Monday, February 29, 2016

Arriving in Ushuaia

[Kyle]The sun came up in Ezeiza just as we were getting dropped off for our flight to Ushuaia. There were only one or two other cars dropping off. I realized I my have overestimated the time required to check-in, but at least we wouldn't have to worry about not making it.

Once inside the building, I had the opposite thought. The entire ticketing area was standing room only with crowds of people crushing this way or that toward some general goal with hardly any order evident. I turned toward the check-in machines and got pushed by the people behind me into the people ahead of me until the guy in front of me turned and pushed his way back, revealing my part of a bank of machines. I checked us in under the prying eyes of the woman behind me and then ducked out sideways at leg level to find Maryanne, who had sensibly kept out of the fray while looking after our luggage. We repeated the process a couple more times with each one becoming less chaotic before we all calmly boarded busses to our plane, a wide body Airbus 340.

The flight was mostly over an undercast layer obscuring the route. We watched a couple of movies, occasionally lifting the window shade to peer out for changes.

It wasn't until after the landing gear came down that we finally got a glimpse of the ground below. We flew past and away from the edge of the giant cloud that had enshrouded the whole east coast. Suddenly we had a view under a bright blue sky of the Chilean side of the Beagle Channel . A peek out of the window on the opposite Argentinean side showed us to be at the same level and very near to some very steep mountains. Something didn't seem right. On our side, we were way up in the air. On the other side, we were way too low. It did not seem possible that the mountains on our right had enough room to end in the space under the plane. The mountains backed away a little, a small Mesa appeared on our side and, bam! We were on the ground. The pilot did not even try for a smooth landing as he did not have the luxury of enough runway to do so. Everybody clapped.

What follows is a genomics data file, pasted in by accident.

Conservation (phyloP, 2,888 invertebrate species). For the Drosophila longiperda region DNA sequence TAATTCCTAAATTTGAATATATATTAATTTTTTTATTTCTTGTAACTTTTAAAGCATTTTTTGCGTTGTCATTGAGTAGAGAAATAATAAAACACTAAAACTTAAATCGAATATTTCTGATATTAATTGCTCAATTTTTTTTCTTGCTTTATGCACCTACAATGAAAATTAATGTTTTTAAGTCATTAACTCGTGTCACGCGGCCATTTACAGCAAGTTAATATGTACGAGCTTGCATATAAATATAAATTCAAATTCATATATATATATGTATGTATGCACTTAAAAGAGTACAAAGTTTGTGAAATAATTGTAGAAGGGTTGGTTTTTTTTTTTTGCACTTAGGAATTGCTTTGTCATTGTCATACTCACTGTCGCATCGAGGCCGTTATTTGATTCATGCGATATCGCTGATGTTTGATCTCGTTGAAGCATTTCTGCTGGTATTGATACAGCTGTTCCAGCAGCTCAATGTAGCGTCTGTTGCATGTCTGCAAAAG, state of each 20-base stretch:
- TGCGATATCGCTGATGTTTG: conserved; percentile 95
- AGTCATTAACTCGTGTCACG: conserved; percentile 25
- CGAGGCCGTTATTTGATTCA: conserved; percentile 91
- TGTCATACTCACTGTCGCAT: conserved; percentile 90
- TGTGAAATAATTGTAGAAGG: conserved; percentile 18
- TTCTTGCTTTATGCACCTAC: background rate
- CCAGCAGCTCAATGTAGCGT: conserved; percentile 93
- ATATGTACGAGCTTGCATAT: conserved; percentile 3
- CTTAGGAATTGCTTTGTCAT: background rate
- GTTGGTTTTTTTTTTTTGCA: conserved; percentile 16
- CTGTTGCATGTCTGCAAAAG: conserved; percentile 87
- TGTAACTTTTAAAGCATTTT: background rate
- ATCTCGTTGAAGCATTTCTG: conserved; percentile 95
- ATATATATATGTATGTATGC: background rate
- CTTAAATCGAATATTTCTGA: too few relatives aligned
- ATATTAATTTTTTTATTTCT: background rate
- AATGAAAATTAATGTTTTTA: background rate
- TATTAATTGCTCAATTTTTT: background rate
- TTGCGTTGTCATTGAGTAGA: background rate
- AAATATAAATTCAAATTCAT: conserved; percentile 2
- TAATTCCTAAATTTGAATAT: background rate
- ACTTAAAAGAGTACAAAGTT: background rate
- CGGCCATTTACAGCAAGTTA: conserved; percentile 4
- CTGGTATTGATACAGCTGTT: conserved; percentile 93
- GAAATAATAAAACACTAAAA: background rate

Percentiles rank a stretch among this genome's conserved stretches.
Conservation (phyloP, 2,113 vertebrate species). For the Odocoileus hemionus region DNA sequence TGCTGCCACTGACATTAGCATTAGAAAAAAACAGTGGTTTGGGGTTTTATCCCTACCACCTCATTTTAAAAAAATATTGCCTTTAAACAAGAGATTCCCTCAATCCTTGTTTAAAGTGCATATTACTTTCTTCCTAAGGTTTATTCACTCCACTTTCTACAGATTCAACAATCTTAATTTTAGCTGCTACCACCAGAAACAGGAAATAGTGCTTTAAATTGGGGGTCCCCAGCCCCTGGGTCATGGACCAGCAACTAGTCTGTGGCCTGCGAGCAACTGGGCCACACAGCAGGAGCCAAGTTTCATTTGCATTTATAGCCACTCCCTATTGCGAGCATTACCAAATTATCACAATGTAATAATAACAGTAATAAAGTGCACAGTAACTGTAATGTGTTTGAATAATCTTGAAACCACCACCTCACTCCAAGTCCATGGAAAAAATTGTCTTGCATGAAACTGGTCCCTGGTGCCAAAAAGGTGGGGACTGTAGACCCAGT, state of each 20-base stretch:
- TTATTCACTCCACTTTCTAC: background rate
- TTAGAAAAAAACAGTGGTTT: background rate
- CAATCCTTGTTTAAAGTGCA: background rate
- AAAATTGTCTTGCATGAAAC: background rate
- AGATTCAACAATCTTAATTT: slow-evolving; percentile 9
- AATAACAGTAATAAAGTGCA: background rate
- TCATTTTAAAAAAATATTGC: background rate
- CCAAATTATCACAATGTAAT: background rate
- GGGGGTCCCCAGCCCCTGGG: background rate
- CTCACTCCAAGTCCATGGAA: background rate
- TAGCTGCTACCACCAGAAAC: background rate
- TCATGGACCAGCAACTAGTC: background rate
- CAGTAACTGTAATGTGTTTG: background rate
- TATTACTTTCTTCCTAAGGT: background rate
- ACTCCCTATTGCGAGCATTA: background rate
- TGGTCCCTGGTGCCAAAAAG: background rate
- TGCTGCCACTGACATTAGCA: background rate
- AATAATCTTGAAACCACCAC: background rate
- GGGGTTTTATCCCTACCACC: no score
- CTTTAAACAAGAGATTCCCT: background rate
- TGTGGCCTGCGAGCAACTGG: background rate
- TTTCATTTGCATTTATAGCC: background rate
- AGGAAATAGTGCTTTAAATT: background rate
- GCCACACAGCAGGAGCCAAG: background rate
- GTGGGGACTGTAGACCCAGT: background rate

We collected our luggage and were heading out to hail a cab when we saw someone holding a card with our names. It turns out G Adventures sent a ride for us anyway, even though we were technically a day early. A short ride later and we were deposited at the Albatros Hotel right in the middle of town.

We dumped our bags and immediately headed down to the front desk to order a cab to take us to the Martial Glacier. I had originally intended to walk there since the map indicated that it was just at the edge of town, but we wanted to be sure we got back by dark. {Maryanne: in other words, I gave him 'that look' when he suggested walking}

Ushuaia was a little bit bigger than I thought. I was glad we weren't on foot, although I did feel a bit lazy as our cab passed hikers on the switchbacks to the top.

At the top was supposed to be a ski lift that would take us to the trailheads going farther up the mountain. We went in to ask about it and the guy inside told us it hadn't been running for two years now. No problem! We'll walk.

The trail started on the wide swath that made up the former ski slope. It had been unmaintained since the lift closed, but since nature moves slowly at this high latitude, it looked like it had closed more recently.

We neared the top of the tree line and started to see glimpses of the majesty beyond peeking through the vegetation. There was a big, u-shaped glacial valley that started in the foreground as a river flowing through a mossy field. It curved upwards to ring of bare scree above which precariously clung fields of snow and ice. Farther up was a ring of cliffs with jagged tops that wove their way in and out of a clinging mist.

Since we were short on time, I made the goal of climbing above the tree line and making our way over to a viewpoint that was said to overlook Ushuaia and the Beagle Channel. Maryanne (yes, my Maryanne) was convinced that wouldn't take too long, so she suggested we try to get as far as we could up the much longer and harder trail leading up to the main glacier before finishing with the viewpoint on the way down. Her reasoning for starting with the glacier was that it was facing away from the sun so would be the first to lose the light.

We climbed clear of the trees just after passing the top of the derelict ski lift. The trail followed the river and then could be seen in the far distance breaking off and traversing the slope at a forty-degree incline before disappearing behind a small ridge in the vicinity of what appeared to be our target glacier.